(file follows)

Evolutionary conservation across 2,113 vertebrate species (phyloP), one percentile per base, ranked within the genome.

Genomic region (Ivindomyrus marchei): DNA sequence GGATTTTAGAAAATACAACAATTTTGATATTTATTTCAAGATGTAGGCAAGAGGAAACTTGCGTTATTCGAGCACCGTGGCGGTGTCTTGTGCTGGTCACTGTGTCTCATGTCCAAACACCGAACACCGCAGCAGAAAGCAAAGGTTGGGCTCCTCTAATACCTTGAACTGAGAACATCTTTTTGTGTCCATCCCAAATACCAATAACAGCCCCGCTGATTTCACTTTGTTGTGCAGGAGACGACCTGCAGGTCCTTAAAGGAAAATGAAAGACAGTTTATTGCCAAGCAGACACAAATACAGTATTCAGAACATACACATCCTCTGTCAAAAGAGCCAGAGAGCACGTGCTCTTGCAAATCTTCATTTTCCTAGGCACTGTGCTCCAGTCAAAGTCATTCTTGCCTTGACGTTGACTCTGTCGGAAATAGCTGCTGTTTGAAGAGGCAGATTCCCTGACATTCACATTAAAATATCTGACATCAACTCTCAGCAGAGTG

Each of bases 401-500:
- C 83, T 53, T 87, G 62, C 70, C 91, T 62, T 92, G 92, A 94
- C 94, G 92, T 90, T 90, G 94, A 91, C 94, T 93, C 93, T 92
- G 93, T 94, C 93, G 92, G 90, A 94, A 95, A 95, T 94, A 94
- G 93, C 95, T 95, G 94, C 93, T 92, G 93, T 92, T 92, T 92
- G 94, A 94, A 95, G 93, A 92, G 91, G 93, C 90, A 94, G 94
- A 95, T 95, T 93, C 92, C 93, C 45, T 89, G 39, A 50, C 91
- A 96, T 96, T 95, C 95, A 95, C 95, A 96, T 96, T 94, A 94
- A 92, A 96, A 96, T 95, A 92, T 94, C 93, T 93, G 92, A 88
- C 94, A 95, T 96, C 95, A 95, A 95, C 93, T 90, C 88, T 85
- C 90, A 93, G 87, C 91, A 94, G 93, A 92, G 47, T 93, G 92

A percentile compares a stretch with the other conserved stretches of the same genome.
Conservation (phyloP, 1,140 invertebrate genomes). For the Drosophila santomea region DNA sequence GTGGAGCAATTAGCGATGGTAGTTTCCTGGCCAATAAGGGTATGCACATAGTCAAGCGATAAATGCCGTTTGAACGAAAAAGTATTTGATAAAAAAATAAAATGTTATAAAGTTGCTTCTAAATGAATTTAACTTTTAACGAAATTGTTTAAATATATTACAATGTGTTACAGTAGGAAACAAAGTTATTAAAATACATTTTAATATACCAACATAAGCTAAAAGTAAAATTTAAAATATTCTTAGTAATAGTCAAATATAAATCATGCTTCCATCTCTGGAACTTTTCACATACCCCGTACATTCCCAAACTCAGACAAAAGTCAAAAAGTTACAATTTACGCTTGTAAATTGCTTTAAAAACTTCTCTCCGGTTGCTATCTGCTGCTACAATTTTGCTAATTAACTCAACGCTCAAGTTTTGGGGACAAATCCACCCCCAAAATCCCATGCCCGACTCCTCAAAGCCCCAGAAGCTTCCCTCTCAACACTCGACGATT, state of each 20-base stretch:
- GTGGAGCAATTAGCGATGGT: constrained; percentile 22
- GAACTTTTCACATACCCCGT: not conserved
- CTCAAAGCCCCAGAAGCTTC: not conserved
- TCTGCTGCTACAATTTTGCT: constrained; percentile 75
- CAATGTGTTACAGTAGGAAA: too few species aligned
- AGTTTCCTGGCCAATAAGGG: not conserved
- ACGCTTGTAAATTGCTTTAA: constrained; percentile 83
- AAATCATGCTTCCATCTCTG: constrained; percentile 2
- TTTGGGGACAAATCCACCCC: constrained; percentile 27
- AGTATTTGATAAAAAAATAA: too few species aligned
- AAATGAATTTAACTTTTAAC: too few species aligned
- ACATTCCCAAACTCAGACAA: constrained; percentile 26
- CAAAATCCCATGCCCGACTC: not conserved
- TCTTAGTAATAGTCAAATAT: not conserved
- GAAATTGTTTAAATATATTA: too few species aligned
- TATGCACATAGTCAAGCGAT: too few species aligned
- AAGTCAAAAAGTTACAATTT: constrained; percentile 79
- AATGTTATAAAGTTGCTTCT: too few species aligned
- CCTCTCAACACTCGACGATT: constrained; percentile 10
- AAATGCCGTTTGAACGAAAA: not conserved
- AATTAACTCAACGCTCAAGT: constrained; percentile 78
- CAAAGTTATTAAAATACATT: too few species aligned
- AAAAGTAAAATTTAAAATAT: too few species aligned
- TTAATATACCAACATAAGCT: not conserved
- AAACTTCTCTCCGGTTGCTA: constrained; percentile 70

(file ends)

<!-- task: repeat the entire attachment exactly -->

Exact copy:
Evolutionary conservation across 2,113 vertebrate species (phyloP), one percentile per base, ranked within the genome.

Genomic region (Ivindomyrus marchei): DNA sequence GGATTTTAGAAAATACAACAATTTTGATATTTATTTCAAGATGTAGGCAAGAGGAAACTTGCGTTATTCGAGCACCGTGGCGGTGTCTTGTGCTGGTCACTGTGTCTCATGTCCAAACACCGAACACCGCAGCAGAAAGCAAAGGTTGGGCTCCTCTAATACCTTGAACTGAGAACATCTTTTTGTGTCCATCCCAAATACCAATAACAGCCCCGCTGATTTCACTTTGTTGTGCAGGAGACGACCTGCAGGTCCTTAAAGGAAAATGAAAGACAGTTTATTGCCAAGCAGACACAAATACAGTATTCAGAACATACACATCCTCTGTCAAAAGAGCCAGAGAGCACGTGCTCTTGCAAATCTTCATTTTCCTAGGCACTGTGCTCCAGTCAAAGTCATTCTTGCCTTGACGTTGACTCTGTCGGAAATAGCTGCTGTTTGAAGAGGCAGATTCCCTGACATTCACATTAAAATATCTGACATCAACTCTCAGCAGAGTG

Each of bases 401-500:
- C 83, T 53, T 87, G 62, C 70, C 91, T 62, T 92, G 92, A 94
- C 94, G 92, T 90, T 90, G 94, A 91, C 94, T 93, C 93, T 92
- G 93, T 94, C 93, G 92, G 90, A 94, A 95, A 95, T 94, A 94
- G 93, C 95, T 95, G 94, C 93, T 92, G 93, T 92, T 92, T 92
- G 94, A 94, A 95, G 93, A 92, G 91, G 93, C 90, A 94, G 94
- A 95, T 95, T 93, C 92, C 93, C 45, T 89, G 39, A 50, C 91
- A 96, T 96, T 95, C 95, A 95, C 95, A 96, T 96, T 94, A 94
- A 92, A 96, A 96, T 95, A 92, T 94, C 93, T 93, G 92, A 88
- C 94, A 95, T 96, C 95, A 95, A 95, C 93, T 90, C 88, T 85
- C 90, A 93, G 87, C 91, A 94, G 93, A 92, G 47, T 93, G 92

A percentile compares a stretch with the other conserved stretches of the same genome.
Conservation (phyloP, 1,140 invertebrate genomes). For the Drosophila santomea region DNA sequence GTGGAGCAATTAGCGATGGTAGTTTCCTGGCCAATAAGGGTATGCACATAGTCAAGCGATAAATGCCGTTTGAACGAAAAAGTATTTGATAAAAAAATAAAATGTTATAAAGTTGCTTCTAAATGAATTTAACTTTTAACGAAATTGTTTAAATATATTACAATGTGTTACAGTAGGAAACAAAGTTATTAAAATACATTTTAATATACCAACATAAGCTAAAAGTAAAATTTAAAATATTCTTAGTAATAGTCAAATATAAATCATGCTTCCATCTCTGGAACTTTTCACATACCCCGTACATTCCCAAACTCAGACAAAAGTCAAAAAGTTACAATTTACGCTTGTAAATTGCTTTAAAAACTTCTCTCCGGTTGCTATCTGCTGCTACAATTTTGCTAATTAACTCAACGCTCAAGTTTTGGGGACAAATCCACCCCCAAAATCCCATGCCCGACTCCTCAAAGCCCCAGAAGCTTCCCTCTCAACACTCGACGATT, state of each 20-base stretch:
- GTGGAGCAATTAGCGATGGT: constrained; percentile 22
- GAACTTTTCACATACCCCGT: not conserved
- CTCAAAGCCCCAGAAGCTTC: not conserved
- TCTGCTGCTACAATTTTGCT: constrained; percentile 75
- CAATGTGTTACAGTAGGAAA: too few species aligned
- AGTTTCCTGGCCAATAAGGG: not conserved
- ACGCTTGTAAATTGCTTTAA: constrained; percentile 83
- AAATCATGCTTCCATCTCTG: constrained; percentile 2
- TTTGGGGACAAATCCACCCC: constrained; percentile 27
- AGTATTTGATAAAAAAATAA: too few species aligned
- AAATGAATTTAACTTTTAAC: too few species aligned
- ACATTCCCAAACTCAGACAA: constrained; percentile 26
- CAAAATCCCATGCCCGACTC: not conserved
- TCTTAGTAATAGTCAAATAT: not conserved
- GAAATTGTTTAAATATATTA: too few species aligned
- TATGCACATAGTCAAGCGAT: too few species aligned
- AAGTCAAAAAGTTACAATTT: constrained; percentile 79
- AATGTTATAAAGTTGCTTCT: too few species aligned
- CCTCTCAACACTCGACGATT: constrained; percentile 10
- AAATGCCGTTTGAACGAAAA: not conserved
- AATTAACTCAACGCTCAAGT: constrained; percentile 78
- CAAAGTTATTAAAATACATT: too few species aligned
- AAAAGTAAAATTTAAAATAT: too few species aligned
- TTAATATACCAACATAAGCT: not conserved
- AAACTTCTCTCCGGTTGCTA: constrained; percentile 70